Holy Week – COVID Saturday meditation: “Locked In, Locked Out, Breakout” – Brad Jersak

Locked In 

Quarantine or “shelter in place” gets old. For some, it may have initially been a welcome and much-needed reprieve from the grueling pace of 21st-century scurrying. But eventually, I imagine even the introverts going a bit squirrely, especially as binge-watching runs its course and our funds thin out. 

For some, the isolation goes far deeper than boredom—the COVID health scare has seniors locked down, shut in and even more lonely than before—especially the widows and widowers. I think, too, of others who were already locked up in detention centers and prisons (some still awaiting trial), powerless and terrified of how the pandemic may soon decimate their populations. 

Lock-down: Holy Saturday (also called Great Sabbath or Black Saturday) is a solemn and silent day in the church calendar because we relive that cursed day of confusion and grief when Christ was really and truly sealed behind a cold stone tomb. Meanwhile, his disciples were also locked away in their homes, unsure of what was coming and paralyzed about what to do.  

Locked Out

For every lock-in, there’s also a lock-out. Many of us are now locked out of our schools or workplaces. People of all faiths who usually gather in sacred sites or break bread from house to house are forbidden to meet. It’s too dangerous. And frankly, those who flaunt medical wisdom exhibit more folly than faith. But the fact is, we don’t like being locked out.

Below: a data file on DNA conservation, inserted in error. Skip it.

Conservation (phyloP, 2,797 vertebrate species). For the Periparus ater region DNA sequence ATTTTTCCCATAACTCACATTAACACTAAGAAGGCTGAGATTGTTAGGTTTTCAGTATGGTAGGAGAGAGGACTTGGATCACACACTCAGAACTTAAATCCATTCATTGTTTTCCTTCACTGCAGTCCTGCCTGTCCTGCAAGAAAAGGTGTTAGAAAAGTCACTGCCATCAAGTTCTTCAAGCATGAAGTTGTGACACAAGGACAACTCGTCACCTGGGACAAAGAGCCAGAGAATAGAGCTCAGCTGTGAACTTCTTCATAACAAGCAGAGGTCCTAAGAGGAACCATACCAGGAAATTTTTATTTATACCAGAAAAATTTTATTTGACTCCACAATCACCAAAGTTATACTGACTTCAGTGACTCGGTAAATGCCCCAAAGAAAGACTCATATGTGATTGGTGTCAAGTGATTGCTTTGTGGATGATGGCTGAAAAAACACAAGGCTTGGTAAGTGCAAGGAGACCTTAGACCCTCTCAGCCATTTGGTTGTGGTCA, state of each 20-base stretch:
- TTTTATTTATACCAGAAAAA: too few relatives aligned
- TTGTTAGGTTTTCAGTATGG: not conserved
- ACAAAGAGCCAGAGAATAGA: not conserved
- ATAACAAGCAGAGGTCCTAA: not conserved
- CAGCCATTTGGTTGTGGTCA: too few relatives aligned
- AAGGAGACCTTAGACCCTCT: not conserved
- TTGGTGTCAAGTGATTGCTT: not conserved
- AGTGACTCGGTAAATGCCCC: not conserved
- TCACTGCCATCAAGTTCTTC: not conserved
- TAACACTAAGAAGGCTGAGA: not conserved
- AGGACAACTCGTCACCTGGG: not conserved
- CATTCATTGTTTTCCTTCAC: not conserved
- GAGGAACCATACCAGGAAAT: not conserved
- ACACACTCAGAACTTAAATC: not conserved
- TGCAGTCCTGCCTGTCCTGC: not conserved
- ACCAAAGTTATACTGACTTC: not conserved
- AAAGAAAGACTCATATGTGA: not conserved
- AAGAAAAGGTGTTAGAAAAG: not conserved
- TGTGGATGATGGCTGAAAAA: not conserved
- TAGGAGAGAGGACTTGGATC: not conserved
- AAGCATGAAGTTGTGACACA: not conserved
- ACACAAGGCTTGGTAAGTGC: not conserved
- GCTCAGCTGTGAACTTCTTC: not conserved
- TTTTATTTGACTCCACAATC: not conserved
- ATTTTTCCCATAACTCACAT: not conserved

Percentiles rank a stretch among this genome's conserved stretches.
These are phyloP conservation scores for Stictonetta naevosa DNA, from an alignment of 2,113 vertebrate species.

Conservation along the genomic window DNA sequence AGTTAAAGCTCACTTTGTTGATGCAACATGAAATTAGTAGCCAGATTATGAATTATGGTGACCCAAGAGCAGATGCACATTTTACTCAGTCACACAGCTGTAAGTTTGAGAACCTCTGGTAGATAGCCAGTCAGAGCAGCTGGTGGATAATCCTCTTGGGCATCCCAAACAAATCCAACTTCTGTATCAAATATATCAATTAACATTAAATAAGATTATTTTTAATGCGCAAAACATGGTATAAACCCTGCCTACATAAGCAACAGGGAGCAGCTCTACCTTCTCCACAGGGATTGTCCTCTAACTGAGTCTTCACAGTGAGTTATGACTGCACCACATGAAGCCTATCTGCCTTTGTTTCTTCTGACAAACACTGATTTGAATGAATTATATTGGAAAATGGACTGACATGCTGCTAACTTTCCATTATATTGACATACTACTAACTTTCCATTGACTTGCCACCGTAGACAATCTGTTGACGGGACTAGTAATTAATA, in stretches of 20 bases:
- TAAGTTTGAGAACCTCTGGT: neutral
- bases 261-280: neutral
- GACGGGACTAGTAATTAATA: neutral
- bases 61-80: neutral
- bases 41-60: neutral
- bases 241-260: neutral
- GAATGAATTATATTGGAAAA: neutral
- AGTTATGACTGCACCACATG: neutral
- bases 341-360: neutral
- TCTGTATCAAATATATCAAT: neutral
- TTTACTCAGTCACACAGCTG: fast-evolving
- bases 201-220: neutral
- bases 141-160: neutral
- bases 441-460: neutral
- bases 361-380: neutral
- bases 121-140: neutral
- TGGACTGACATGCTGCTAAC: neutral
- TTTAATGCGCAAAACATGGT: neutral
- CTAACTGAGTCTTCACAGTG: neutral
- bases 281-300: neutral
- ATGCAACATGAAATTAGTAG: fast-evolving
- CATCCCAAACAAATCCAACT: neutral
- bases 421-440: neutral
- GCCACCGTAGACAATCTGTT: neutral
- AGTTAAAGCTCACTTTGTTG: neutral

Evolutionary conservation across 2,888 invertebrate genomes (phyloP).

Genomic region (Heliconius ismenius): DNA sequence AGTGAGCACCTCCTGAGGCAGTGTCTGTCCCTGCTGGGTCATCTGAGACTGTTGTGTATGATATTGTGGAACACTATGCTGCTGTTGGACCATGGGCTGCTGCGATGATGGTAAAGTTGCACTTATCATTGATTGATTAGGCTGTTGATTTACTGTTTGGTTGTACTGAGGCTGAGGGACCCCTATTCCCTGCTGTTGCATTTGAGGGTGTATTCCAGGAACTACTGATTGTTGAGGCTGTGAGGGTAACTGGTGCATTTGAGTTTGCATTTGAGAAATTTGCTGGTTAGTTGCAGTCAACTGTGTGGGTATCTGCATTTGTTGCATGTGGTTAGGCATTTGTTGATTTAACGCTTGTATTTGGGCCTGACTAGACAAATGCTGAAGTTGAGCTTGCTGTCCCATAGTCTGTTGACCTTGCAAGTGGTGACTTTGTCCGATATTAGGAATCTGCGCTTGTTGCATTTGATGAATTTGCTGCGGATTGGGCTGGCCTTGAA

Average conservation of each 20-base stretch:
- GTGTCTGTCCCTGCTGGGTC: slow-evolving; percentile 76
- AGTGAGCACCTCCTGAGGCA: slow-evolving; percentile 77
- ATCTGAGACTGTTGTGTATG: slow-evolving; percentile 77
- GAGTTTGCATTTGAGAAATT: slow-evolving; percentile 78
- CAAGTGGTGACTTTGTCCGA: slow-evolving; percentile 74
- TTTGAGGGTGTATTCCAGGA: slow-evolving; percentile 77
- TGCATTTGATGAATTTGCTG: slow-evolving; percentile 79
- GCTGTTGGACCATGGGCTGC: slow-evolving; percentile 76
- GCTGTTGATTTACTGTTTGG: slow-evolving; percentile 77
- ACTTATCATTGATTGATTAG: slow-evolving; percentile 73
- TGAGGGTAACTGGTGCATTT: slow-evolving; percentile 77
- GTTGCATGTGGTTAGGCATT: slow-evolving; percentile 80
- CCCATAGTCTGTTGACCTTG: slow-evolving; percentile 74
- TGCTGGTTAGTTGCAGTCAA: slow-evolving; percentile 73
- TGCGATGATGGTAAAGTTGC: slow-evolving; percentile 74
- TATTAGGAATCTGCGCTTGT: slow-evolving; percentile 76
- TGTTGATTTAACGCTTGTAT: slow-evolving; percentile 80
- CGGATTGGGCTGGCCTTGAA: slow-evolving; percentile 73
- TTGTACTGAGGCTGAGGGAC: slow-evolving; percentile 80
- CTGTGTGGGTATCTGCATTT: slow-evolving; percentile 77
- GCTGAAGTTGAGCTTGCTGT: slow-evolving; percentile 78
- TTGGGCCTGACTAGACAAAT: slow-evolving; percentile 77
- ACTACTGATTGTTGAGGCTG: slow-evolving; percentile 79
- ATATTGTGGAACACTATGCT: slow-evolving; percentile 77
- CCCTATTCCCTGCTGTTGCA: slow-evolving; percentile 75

The great stone that sealed Christ’s tomb locked out those devout women who longed to apply spices and perfumes to Jesus’ corpse. As we stand with them outside Christ’s resting place today, we feel the bitter grief of all those whose hopes and prayers have likewise been dashed. 

We recall the very first instance, when Adam and Eve were locked out of the paradise of Eden. Their exclusion meant learning to survive in a new and hostile world. Their grief outside the garden prefigures the sorrow of humanity locked outside the tomb. A shadow was cast so long that it reaches us today, on this COVID Saturday, 2020.      

Perhaps we could spare some empathy for all those who’ve experienced social and religious exclusion for who or what they were—for how God had made them. Locked out because someone presumed their race, color, sex or sexuality was wrong. Locked out because they had messed up and religiosity had added them to its blocked list. Now we begin to feel their pain (but not really).


I won’t rush to Resurrection dawn yet, but I must tease one relevant point. Whether we experience this Black Sabbath as a lock-in or a lock-out, something profound is about to happen. 

C.S. Lewis once said, “The gates of hell are locked from the inside”—a statement in defense of human freedom and responsibility. That may be the case, but he forgot something. Those same gates were also shattered from the inside. The Psalmist once proclaims, “He has shattered gates of bronze and cut bars of iron asunder” (Psalm 107:16). Yahweh says so himself: “I will go before you and make the rough places smooth; I will shatter the doors of bronze and cut through their iron bars” (Isaiah 45:2). 

From their earlier contexts, the Law and the Prophets point to Christ, the One who was locked in breaks out and breaks down the gates of hades from the inside. At this point, the disciples did not know that yet. Neither, it seems, do many Christian preachers today, who insist that death gets the last word for most people. Well, we’ll see about that.  Sunday’s coming.

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